Why should a renter be able to flout the covenants and rules, when an owner living there cannot.

                            NOTE: The freeholder ( or RTM / RMC ) has NO contract with renters ( sub-tenant / underleasers ), as the AST is a contract between the owner ( leaseholder ) of the flat and the renters.
                            The freeholder has no jurisdiction over sub-tenants... only over the leaseholder.

                            Therefore, in order that the renters have to obey certain parts of the lease ( except ground rent and service charges ) they must sign a deed that they too, will be good people and obey that which is in the deed they sign to obey the lease.

                            **A judge once said "How can a sub-tenant be expected to comply with the lease conditions if they have not been given a copy of the relevant terms of the lease" ( case dismissed )

                            Without that deed the freeholder has to sue the owner of the flat, and in some cases, that will not work without that deed.
                            Such as renter leaves his car all over the place, obstructs access or makes it difficult to access, then without the deed you have to sue the leaseholder see **.
                            You go to court, you sue the leaseholder for breaching the lease on preventing egress to or from -- with a car.
                            The judge asks leaseholder "did you obstruct xxx and was it with your car. Leaseholder sates he did not, and he does not own that car -- again, case dismissed and renter free to cause havoc for 9 more months.

                            Freeholder has no hold over sub-tenants without that Deed ! ! !


                              Originally posted by ram View Post
                              Freeholder has no hold over sub-tenants without that Deed ! ! !
                              To put it in technical terms, there is no privity of contract or estate between a head landlord and a sub-tenant.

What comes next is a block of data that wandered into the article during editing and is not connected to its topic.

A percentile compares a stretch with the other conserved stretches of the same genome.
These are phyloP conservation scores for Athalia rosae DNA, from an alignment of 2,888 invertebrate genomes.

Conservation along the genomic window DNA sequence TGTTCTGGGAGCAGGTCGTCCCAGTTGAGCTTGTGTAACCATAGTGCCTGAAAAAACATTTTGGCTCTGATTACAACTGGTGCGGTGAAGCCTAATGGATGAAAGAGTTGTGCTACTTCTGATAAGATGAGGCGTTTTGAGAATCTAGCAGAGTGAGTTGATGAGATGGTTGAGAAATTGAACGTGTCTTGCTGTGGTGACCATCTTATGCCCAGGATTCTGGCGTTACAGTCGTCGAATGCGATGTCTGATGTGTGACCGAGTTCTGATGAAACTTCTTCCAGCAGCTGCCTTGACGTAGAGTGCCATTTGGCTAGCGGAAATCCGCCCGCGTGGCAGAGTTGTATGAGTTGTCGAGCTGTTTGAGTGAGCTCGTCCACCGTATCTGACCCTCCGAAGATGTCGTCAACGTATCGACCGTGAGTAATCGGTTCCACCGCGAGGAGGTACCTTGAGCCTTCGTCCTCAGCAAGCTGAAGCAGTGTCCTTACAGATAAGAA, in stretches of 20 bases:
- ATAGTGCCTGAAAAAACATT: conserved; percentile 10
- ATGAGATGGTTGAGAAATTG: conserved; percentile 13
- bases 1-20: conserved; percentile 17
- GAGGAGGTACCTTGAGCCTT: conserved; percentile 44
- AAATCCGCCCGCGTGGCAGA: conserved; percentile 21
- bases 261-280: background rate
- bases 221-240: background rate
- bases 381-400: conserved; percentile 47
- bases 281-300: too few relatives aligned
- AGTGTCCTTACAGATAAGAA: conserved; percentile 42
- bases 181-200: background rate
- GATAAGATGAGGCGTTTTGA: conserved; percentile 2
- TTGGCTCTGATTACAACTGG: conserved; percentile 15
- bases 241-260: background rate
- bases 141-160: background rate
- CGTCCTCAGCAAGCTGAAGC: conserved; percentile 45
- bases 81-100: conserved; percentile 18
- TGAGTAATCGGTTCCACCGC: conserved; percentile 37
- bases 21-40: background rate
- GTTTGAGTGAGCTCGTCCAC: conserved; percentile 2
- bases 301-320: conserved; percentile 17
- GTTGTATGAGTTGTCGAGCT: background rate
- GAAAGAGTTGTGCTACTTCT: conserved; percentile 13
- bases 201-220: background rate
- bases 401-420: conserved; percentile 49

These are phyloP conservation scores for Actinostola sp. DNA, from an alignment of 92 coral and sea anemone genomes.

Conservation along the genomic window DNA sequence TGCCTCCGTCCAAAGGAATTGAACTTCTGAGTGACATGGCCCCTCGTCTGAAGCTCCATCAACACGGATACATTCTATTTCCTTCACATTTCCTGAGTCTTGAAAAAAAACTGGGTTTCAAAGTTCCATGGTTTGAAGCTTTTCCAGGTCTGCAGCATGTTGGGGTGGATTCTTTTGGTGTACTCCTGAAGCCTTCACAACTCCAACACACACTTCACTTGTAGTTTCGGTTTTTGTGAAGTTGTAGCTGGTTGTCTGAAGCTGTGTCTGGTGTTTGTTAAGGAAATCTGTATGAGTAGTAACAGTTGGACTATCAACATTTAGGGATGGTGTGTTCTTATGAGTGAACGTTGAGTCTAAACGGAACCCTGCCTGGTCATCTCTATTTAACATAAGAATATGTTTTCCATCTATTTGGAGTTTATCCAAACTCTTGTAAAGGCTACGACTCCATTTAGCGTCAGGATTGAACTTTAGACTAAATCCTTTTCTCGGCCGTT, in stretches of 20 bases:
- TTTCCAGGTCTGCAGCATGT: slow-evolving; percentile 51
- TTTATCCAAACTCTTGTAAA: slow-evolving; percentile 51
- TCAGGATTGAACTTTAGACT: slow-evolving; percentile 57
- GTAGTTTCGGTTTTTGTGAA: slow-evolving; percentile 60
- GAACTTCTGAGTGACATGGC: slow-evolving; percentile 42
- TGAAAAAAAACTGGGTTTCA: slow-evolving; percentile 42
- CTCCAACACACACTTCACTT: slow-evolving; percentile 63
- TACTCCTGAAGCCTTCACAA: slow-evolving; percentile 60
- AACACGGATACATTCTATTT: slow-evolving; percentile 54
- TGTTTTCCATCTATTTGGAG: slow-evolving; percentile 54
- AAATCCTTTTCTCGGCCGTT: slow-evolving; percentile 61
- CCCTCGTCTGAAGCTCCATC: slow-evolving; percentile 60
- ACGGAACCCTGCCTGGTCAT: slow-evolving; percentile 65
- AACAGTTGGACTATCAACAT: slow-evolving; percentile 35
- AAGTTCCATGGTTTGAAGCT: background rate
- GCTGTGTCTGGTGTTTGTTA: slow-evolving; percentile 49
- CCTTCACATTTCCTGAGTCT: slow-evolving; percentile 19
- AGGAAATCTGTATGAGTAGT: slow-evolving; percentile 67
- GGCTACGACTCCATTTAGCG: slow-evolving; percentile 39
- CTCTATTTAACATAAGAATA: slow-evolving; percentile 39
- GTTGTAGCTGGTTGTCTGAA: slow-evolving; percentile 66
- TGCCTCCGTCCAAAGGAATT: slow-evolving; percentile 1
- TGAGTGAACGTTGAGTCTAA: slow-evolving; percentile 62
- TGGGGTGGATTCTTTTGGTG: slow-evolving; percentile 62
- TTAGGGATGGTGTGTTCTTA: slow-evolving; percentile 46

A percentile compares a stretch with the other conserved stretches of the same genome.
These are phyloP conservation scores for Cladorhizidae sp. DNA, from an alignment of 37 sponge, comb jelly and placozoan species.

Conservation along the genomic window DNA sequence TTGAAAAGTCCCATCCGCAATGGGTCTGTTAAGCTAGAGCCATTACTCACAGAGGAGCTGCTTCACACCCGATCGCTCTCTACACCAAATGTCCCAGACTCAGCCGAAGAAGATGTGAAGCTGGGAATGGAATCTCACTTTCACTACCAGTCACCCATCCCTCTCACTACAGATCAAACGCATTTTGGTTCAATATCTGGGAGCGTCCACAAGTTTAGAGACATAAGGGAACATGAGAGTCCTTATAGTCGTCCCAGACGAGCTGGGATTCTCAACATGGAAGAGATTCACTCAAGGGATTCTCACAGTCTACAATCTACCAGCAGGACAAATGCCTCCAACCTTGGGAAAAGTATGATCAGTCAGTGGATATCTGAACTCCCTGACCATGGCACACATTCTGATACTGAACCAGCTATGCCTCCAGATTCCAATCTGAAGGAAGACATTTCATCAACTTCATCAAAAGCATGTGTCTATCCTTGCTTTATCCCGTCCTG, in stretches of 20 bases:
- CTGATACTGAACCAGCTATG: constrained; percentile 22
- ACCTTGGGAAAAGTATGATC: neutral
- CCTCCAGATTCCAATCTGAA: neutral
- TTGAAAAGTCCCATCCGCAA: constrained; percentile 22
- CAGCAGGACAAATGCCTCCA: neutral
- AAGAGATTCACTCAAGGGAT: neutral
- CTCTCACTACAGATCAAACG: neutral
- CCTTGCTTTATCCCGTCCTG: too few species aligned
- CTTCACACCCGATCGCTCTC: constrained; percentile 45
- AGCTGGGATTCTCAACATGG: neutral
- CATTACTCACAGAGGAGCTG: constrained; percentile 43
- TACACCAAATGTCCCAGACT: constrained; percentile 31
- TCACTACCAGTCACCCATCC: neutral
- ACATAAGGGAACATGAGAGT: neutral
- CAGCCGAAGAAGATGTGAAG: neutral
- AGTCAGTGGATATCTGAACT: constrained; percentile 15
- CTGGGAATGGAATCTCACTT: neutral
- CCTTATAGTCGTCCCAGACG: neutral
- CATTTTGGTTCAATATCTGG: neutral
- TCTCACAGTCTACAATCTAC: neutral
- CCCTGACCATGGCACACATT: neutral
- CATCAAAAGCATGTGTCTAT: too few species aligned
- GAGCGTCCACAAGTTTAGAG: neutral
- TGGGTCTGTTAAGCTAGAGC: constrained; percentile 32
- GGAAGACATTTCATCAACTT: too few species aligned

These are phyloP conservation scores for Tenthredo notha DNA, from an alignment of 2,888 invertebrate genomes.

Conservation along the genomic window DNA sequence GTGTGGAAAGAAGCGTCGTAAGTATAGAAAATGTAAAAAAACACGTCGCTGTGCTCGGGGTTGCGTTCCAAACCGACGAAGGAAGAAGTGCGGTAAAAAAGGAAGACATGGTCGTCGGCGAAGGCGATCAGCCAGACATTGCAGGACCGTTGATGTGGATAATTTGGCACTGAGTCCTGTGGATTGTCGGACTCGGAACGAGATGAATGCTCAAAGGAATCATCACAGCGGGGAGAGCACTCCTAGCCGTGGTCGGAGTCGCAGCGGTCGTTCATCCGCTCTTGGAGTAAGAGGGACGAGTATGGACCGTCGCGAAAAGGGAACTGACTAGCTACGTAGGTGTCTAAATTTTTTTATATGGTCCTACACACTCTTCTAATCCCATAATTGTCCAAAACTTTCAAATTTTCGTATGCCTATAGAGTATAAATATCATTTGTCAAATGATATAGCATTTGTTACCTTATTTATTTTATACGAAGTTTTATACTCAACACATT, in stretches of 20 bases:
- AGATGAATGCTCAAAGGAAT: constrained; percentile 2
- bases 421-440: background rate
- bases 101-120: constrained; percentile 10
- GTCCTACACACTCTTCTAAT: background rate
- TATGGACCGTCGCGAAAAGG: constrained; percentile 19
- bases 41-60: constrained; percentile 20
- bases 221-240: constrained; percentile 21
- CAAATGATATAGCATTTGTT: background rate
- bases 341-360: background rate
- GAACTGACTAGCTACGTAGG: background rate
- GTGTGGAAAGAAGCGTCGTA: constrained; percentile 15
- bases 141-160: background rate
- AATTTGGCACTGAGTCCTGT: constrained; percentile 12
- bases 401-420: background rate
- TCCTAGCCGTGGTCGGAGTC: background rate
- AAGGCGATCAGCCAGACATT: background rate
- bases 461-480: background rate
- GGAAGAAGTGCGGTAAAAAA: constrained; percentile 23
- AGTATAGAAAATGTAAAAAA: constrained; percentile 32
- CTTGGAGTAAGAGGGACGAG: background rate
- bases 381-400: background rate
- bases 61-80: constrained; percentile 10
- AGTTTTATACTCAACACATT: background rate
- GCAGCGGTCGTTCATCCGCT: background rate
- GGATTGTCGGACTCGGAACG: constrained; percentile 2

Clauses requiring a sub-tenant to comply with the terms of a head lease have only been introduced into long leases fairly recently. They are borrowed from commercial leases.

                              In a commercial lease which permits sub-letting they make some sort of sense, mainly because sub-leases may be for a long period. The exact form the covenant takes has to depend on factors such as the length of the head lease, its terms, and whether sub-letting of part is permitted. As a minimum, every such clause I ever saw excluded payment of rent. If the head lease is full repairing and the premises are suitable for sub-letting of part, then, for example, making a sub-tenant of part responsible for all repairs is not advisable and certainly inappropriate if the covenant is to extend to the whole of the premises. There may also be a whole range of other obligations imposed on the head tenant which it is inappropriate to impose on a sub-tenant of part.

                              When faced with a standard clause requiring a sub-tenant to covenant to comply with the head tenant's obligations, I used to amend it so that the obligation to be imposed on the sub-tenant is not to do anything which would be a breach of the head tenant's obligations in the head lease. That means that the head landlord can enforce against the sub-tenant all the restrictive obligations but not the positive ones, which is what a head landlord really wants so that he can exercise direct control over the sub-tenant's behaviour. The positive obligations can still be enforced against the head tenant.

                              Something along those lines is what the head landlord of a long lease of residential property should require if he thinks he really needs it. However, sub-tenancies of residential property are almost always going to be short term and many long leases run to dozens of pages. What the obligation ought be restricted to is a requirement to comply with the obligations in the nature of regulations which deal with day-to-day living. Even so, one does have to wonder just how useful a deed of covenant is to the head landlord. Whilst he has something to point to, is he really going to sue if a sub-tenant puts his rubbish in the wrong place? It is all over the top stuff.


                              Latest Activity


                              • I've breached my lease
                                by pcuk1979
                                Hi there. I hope someone can help me because I have been frantic with worry for 3 days now. This is a bit long!